Early this year, a family made headlines after being awarded Sh46.5 million in a medical negligence lawsuit against The Nairobi Hospital.
High Court judge George Odunga directed the hospital to pay Sh43,469,000 to Mr Jacob Oluochi Ondeko - who was a student at St Mary’s School in 2005 - and Sh1.1 million to each of his parents for a brain surgery gone wrong.
Mr Ondeko had gone for a surgery to rectify a nasal fracture he sustained while playing basketball.
Also, Mater Hospital was this month found culpable of negligence and ordered to pay Sh2.4 million to a woman who suffered a perforated uterus and intestine while undergoing treatment at the facility.
The cost of clinical negligence is soaring, with hospitals struggling under the increasing burden of compensation claims.
Besides, hundreds of doctors found culpable have been sanctioned, with some losing their licences or being directed to undergo supervised training.
Perhaps because of the rising cases of complaints against hospitals and practitioners, the Health Laws (Amendment) Bill — once MPs act on the offending clauses that were detailed in President Uhuru Kenyatta’s memo to Parliament — will require every practitioner to take a professional indemnity cover each year.
The same will apply to health institutions to cover “against professional liability of its staff”.
Between May 2018 and February 22, 2019, at least four leading hospitals have been directed to pay victims of doctors’ negligence a total of Sh106.6 million.
In May last year Nairobi Women’s Hospital was ordered to pay Sh54.7 million to a woman whose child ended up suffering from cerebral palsy due to negligence during birth.
There have been efforts to have the figure reviewed.
In June 2018, Aga Khan Hospital Kisumu was ordered to pay Sh3 million in damages to Ms Antonina Akinyi after a surgical equipment was left inside her body.
The figure Kenyatta National Hospital settled with Mr Simon Kimani Wachira, a victim of mistaken brain surgery, remains unknown.
However, the Professional Conduct Committee of the Kenya Medical Practitioners and Dentists Board (KMPDB) had in March 2018 directed the hospital to enter into an agreement with Mr Wachira within 60 days.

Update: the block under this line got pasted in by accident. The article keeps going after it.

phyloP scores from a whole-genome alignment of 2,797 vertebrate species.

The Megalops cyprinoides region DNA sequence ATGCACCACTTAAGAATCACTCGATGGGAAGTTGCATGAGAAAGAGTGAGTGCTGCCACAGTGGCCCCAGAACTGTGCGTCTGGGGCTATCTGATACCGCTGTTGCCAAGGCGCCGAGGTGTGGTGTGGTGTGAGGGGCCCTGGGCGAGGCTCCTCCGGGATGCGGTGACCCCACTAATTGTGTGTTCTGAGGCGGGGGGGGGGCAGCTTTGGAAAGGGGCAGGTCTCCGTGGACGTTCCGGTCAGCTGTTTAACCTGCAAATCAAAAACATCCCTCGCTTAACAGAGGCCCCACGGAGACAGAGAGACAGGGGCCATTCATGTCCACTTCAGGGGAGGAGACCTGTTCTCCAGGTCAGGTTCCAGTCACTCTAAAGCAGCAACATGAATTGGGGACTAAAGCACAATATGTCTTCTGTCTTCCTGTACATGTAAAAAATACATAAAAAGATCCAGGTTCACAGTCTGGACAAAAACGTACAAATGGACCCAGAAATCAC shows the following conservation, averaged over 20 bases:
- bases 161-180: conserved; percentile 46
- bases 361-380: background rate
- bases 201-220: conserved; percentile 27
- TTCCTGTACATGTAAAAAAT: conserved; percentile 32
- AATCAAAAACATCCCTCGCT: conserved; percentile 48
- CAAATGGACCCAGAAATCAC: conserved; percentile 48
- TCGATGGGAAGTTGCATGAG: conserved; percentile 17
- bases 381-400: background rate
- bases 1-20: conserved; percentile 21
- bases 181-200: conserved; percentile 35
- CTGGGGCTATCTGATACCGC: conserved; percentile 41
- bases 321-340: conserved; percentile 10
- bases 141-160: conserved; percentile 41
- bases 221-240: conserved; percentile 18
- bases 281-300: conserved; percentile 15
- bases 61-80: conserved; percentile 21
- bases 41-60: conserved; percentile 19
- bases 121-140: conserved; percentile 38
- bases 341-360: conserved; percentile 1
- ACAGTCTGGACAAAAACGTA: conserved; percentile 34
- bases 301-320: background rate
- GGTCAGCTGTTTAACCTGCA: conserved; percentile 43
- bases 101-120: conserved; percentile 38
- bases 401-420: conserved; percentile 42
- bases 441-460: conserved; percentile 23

In the case of doctors, the penalties range from admonishment to deregistration.
A breakdown of the sanctions imposed on medics since 1997 shows that only one doctor has been deregistered.
The data from KPMDB shows that six doctors have had their licences cancelled while nine had theirs suspended for a period of six to 12 months for misconduct over the same period.
Some 16 doctors were “directed to undergo supervised training for a period of six to 12 months”.
However, the highest number of cases, 151, were referred for mediation.
For the last 10 years, the board has dealt with 671 cases, with 72 cases being handled last year. Since the beginning of this year, five complaints have been received.
KMPDB chief executive Daniel Yumbya said the board does not handle some cases since they are taken to the courts directly.
So far, 1,055 cases have been lodged at the board, with 960 of them already determined at various levels while 95 cases are still pending.
Of the 960 cases, 927 were determined at the Preliminary Inquiry Committee, 18 at Professional Conduct Committee (done at county level) while 15 were solved at a tribunal.
Mr Yumbya told the Nation that the penalties imposed on doctors are deterrent enough.
This is despite the number of complaints lodged with the board from 2006 to date remaining constant.
“The penalties for professional doctors are within the acceptable ranges, but we would welcome any other proposal that someone feels we should include as a penalty,” Mr Yumbya said.
He added that compared to professional doctors, quacks often get away with a slap on the wrist.
“Penalties for quacks are very lenient yet they do the most damage to people. That is why in the Health Laws (Amendment) Bill we are proposing heavy penalties for such individuals and institutions,” Mr Yumbya said.
The bill proposes a fine of between Sh5 million and 10 million or a jail term of five years for an unlicensed person, a person who operates an illegal clinic and a person who employs an unregistered person as a medical practitioner or dentist.
To ensure patient safety, the KMPDB has developed a common curriculum for all medical schools in the country.
“When the doctors are going for internship training, there is a checklist for training and targets have been given. For instance, when conducting surgeries, there are certain procedures to be followed so that every student is given sufficient exposure,” Mr Yumbya said.
They are registered after 12 months of acquiring necessary skills. Thereafter, they are exposed to pre-internship examination.
For practicing doctors, there is a compulsory continuous professional development (CPD) course, done online, which is a requirement for renewal of a licence.
“Every doctor must attain at least 50 points within a year before their licence is renewed,” he said.
“We make sure that doctors continuously improve their skills. We have accredited 115 CPD providers that offer programmes aimed at patients safety.”